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The application for Biden's student loan relief is open. Here's what to know about it

President Joe Biden and U.S. Education Secretary Miguel Cardona announced a sweeping plan for student debt relief in August.
Bonnie Cash
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Bloomberg via Getty Images
President Joe Biden and U.S. Education Secretary Miguel Cardona announced a sweeping plan for student debt relief in August.

Updated October 17, 2022 at 4:55 PM ET

President Biden's student loan forgiveness application is now officially open, and borrowers can begin applying for up to $20,000 in debt cancellation.

The U.S. Education Department published a beta version of the form last week, in order to test and find problems with the site before its official launch. Since Friday, more than 8 million borrowers have already applied for debt relief, with no reported glitches or crashes, according to the White House.

Biden's plan is to cancel up to $10,000 in debt for those earning less than $125,000 per year and up to $20,000 for those who received Pell Grants.

It's hard to imagine a more anticipated form than the one tens of millions of federal student loan borrowers will need to complete to qualify for Biden's debt relief plan. Here's what else we know:

How long the application will be up: In a legal filing, the department said it "will not discharge any student loan debt under the debt relief plan prior to October 23, 2022."

The application will be available through Dec. 31, 2023.

Where the application is posted: The application is live at studentaid.gov, and it's available in English and Spanish.

What the application asks for: As U.S. Secretary of Education Miguel Cardona told NPR a few weeks ago, the application is quite simple. It requires only basic information, including name, birth date, Social Security number, phone number and an e-mail address.

Borrowers will not need what's known as an FSA ID to log into the application, nor will they need to upload any documents, including tax records.

Will borrowers need to prove they meet the plan's income requirements? Instead of having to provide documents that verify that you, as an individual, earned less than $125,000 in 2020 or 2021 or, as a couple, less than $250,000, the application simply asks borrowers to check a box to "certify under penalty of perjury under the laws of the United States of America that all of the information provided on this form is true and correct."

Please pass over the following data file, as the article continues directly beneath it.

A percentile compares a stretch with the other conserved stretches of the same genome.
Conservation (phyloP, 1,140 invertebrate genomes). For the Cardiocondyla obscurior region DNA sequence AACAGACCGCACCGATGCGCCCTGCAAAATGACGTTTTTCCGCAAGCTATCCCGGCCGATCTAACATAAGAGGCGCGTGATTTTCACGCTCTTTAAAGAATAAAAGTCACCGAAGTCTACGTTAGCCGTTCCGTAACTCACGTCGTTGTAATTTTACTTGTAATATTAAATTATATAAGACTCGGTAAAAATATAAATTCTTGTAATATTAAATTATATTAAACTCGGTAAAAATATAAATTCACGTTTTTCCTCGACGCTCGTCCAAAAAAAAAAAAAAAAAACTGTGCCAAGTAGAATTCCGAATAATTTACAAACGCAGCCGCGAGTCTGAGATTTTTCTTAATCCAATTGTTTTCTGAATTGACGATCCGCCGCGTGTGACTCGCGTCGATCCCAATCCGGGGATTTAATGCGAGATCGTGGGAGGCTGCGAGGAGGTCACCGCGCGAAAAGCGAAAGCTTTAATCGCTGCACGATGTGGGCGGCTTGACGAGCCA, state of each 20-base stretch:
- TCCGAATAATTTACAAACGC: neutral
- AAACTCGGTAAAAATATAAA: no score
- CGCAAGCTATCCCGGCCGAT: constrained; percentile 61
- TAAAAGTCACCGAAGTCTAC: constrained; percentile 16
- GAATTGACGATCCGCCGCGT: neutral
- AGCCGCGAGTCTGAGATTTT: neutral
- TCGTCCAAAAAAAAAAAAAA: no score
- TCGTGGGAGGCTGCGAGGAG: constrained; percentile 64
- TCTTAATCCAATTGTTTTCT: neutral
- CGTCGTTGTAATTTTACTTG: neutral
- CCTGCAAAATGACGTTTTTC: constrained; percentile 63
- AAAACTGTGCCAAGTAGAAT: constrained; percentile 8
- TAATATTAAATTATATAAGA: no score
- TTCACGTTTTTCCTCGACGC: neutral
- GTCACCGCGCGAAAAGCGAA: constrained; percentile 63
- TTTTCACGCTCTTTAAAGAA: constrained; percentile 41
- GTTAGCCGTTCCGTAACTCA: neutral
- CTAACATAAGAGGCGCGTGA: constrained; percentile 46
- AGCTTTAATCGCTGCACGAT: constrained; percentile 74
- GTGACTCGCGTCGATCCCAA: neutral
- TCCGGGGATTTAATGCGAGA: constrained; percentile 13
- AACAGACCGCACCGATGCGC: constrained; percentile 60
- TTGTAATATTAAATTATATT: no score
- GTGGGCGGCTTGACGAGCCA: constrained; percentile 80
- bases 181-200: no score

A senior administration official told reporters that the U.S. Department of Education will closely match the information applicants provide with loan and income information it already has on file. In case of discrepancies, the department "will work with borrowers to secure additional documentation."

The official said roughly 95% of borrowers should meet those income thresholds, though it's not clear how many the department will flag for additional income verification.

How long will it take the department to process each application? When asked by NPR how long borrowers who fill out the application will have to wait before they see their debts canceled, one senior administration official said, "a matter of weeks."

Timing matters because the department wants to discharge as many debts as possible before student loan payments resume in January.

In September, Cardona told NPR, "I will tell you, [by] January 1 when [loan repayment resumes], we have to have all that set up. So we know that, between October and before the loans restart, not only is the information going to be needed by all borrowers, but we're going to have to be done with that process."

On a call with reporters, a senior administration official backed up Cardona's timeline, saying the department plans to quickly process applications in November and December to discharge debts and limit borrower confusion come January.

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Cory Turner reports and edits for the NPR Ed team. He's helped lead several of the team's signature reporting projects, including "The Truth About America's Graduation Rate" (2015), the groundbreaking "School Money" series (2016), "Raising Kings: A Year Of Love And Struggle At Ron Brown College Prep" (2017), and the NPR Life Kit parenting podcast with Sesame Workshop (2019). His year-long investigation with NPR's Chris Arnold, "The Trouble With TEACH Grants" (2018), led the U.S. Department of Education to change the rules of a troubled federal grant program that had unfairly hurt thousands of teachers.
Elissa Nadworny reports on all things college for NPR, following big stories like unprecedented enrollment declines, college affordability, the student debt crisis and workforce training. During the 2020-2021 academic year, she traveled to dozens of campuses to document what it was like to reopen during the coronavirus pandemic. Her work has won several awards including a 2020 Gracie Award for a story about student parents in college, a 2018 James Beard Award for a story about the Chinese-American population in the Mississippi Delta and a 2017 Edward R. Murrow Award for excellence in innovation.